Thursday 4 October 2007

That end of term feeling

Give me five reasons why we shouldn't have fixed term parliaments. I can only think of one reason why, no prime minister ever really wants to give away any of their electoral power; it is the same reason why virtually all of the other reforms to our electoral practice have never been given a serious outing on the legislative timetable. The current situation where we don't know if Gordon will or won't call a general election means that great swathes of the most important people in the country are too busy worrying about winning and loosing seats rather than doing their jobs. Every expert commentator seems to agree on one thing, that even Gordon doesn't know 100% for certain what he is going to do, and therefore all the other ministers of the crown are in the dark. While I know that jobs based on patronage aren't renowned for stability or piece of mind, but in this case there is no way that any of 30 people who attend cabinet are at this point concentrating more on their jobs than on the prospect of being out of a job before Christmas. Of course in opposition things are different, the 1992 Labour Party manifesto said:

This general election was called only after months of on-again, off-again dithering which damaged our economy and weakened our democracy. No government with a majority should be allowed to put the interests of party above government, as the Conservatives have done. Although an early election will sometimes be necessary, we will introduce as a general rule a fixed parliamentary term.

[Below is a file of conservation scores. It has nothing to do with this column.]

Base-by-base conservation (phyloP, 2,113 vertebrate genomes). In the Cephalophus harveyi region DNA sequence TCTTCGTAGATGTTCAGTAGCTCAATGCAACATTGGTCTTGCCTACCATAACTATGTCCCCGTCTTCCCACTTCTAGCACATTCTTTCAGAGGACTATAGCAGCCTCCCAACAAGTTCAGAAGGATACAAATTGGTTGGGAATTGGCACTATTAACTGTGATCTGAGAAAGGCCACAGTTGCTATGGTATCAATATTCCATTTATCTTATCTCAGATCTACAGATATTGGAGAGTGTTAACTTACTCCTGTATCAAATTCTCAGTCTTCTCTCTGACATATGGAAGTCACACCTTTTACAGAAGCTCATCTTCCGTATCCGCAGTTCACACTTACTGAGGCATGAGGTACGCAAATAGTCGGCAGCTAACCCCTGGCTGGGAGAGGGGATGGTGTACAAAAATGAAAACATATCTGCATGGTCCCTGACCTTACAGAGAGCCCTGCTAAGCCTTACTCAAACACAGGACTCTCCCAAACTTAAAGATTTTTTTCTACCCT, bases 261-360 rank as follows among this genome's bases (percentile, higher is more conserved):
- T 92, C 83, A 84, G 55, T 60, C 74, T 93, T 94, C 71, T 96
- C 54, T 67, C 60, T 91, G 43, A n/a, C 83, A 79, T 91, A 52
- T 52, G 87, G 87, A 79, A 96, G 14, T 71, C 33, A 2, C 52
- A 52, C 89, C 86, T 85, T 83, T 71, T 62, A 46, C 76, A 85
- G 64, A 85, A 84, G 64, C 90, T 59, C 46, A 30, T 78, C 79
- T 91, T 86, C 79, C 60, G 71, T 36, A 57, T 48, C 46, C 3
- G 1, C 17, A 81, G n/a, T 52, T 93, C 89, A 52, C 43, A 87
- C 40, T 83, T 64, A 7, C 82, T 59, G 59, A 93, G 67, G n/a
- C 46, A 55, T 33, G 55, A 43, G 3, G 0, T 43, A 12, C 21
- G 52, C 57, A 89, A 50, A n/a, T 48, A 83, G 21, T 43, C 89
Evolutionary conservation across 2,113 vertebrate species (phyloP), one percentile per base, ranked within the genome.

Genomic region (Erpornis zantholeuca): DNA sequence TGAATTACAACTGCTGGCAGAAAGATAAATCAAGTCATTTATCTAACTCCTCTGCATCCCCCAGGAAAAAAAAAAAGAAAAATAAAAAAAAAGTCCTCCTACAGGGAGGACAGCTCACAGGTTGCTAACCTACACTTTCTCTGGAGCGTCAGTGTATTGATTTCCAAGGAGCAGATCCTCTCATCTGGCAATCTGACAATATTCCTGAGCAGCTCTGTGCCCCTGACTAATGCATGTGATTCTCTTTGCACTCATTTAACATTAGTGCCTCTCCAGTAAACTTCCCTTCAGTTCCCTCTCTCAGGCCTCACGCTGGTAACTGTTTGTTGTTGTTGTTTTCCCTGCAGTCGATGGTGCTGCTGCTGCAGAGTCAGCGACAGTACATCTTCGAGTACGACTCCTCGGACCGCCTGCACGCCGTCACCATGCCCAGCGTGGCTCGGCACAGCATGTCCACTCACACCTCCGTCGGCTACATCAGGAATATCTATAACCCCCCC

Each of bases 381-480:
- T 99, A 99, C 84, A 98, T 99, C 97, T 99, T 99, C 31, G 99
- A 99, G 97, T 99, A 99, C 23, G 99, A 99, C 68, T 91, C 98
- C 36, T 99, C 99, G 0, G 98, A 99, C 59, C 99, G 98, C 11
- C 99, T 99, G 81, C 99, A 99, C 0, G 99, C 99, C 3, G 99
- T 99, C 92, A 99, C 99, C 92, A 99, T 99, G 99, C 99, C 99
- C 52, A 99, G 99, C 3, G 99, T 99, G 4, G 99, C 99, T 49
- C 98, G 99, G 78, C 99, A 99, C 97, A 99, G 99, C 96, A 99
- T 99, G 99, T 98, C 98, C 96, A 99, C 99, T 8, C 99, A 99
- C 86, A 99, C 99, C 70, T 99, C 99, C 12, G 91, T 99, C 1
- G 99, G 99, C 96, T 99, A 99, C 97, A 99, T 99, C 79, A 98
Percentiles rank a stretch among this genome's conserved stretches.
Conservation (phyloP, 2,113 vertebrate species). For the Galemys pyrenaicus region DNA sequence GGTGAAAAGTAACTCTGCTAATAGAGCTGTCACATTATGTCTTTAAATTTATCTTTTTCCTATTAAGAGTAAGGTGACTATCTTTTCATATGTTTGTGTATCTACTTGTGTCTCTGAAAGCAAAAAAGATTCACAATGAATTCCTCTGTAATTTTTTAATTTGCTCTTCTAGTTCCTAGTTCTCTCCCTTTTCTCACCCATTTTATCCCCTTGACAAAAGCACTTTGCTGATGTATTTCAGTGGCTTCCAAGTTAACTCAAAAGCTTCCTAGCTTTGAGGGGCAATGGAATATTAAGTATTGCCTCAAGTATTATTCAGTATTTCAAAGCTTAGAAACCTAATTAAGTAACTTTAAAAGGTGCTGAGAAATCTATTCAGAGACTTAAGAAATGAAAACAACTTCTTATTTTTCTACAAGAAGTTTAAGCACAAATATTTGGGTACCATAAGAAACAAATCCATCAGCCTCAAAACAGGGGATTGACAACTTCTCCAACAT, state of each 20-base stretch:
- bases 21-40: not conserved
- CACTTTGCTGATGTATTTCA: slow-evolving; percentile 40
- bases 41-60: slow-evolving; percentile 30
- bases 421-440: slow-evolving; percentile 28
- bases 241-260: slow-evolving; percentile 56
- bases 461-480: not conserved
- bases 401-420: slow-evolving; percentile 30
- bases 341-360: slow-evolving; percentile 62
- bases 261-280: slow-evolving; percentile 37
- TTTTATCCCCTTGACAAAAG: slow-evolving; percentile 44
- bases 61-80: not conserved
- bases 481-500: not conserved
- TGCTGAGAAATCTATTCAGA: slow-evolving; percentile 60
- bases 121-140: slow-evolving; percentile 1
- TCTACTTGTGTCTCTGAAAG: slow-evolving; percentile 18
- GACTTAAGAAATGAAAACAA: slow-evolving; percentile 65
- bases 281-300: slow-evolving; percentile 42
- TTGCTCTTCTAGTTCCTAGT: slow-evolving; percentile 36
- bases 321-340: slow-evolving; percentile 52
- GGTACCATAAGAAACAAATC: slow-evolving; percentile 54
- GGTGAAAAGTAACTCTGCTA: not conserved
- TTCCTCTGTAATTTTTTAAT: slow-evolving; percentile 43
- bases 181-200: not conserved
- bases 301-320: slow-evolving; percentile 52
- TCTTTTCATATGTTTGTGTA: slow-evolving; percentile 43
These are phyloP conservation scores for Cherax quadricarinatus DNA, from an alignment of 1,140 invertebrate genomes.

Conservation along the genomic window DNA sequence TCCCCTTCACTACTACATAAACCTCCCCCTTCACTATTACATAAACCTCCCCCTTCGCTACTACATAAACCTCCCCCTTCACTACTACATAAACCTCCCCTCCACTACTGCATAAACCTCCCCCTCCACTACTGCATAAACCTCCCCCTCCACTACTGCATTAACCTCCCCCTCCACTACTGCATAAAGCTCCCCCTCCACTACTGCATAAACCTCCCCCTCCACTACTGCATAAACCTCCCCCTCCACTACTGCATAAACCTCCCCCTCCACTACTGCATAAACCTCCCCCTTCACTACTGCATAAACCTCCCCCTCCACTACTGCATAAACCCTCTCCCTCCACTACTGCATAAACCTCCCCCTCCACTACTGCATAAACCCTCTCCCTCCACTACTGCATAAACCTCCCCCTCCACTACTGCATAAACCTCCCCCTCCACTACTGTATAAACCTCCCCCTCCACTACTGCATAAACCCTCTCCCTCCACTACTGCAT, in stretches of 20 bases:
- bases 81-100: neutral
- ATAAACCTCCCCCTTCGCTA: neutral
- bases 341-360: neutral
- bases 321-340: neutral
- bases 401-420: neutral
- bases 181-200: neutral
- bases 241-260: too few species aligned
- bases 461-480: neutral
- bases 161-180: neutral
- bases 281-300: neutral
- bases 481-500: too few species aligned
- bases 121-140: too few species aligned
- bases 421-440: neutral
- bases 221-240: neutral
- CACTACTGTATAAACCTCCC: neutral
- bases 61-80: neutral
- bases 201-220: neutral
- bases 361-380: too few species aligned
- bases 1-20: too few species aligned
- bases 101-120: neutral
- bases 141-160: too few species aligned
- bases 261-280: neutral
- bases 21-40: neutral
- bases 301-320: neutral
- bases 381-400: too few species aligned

A counter example is the circus that is the electoral cycle for the President of the United States. I do feel however that this is more to do with the shear amount of money floating around and term limits than fixed terms themselves. The only way to be sure on this is through experimentation, we leave the current system running as a baseline reference and then set up several parallel supreme heads of the executive branch of the US government. We could then alter all the appropriate variables, one of the systems would have strict funding caps, one would have no fixed terms, one would have no term limits and so on. This would give us the opportunity to appraise my thesis and inform the UK government as to the likely effects.

None of this is new; in 2001 Tony Wright (Lab, Cannock Chase) introduced as a Private Members Bill the Fixed-term Parliaments Bill which in less than 800 words would have solved all these problems. Instead everyone in political life is at the equivalent of the end of term at school, fidgeting, distracted, playing games and wondering what is going to happen in the summer holidays, in fact anything other than working.

No comments: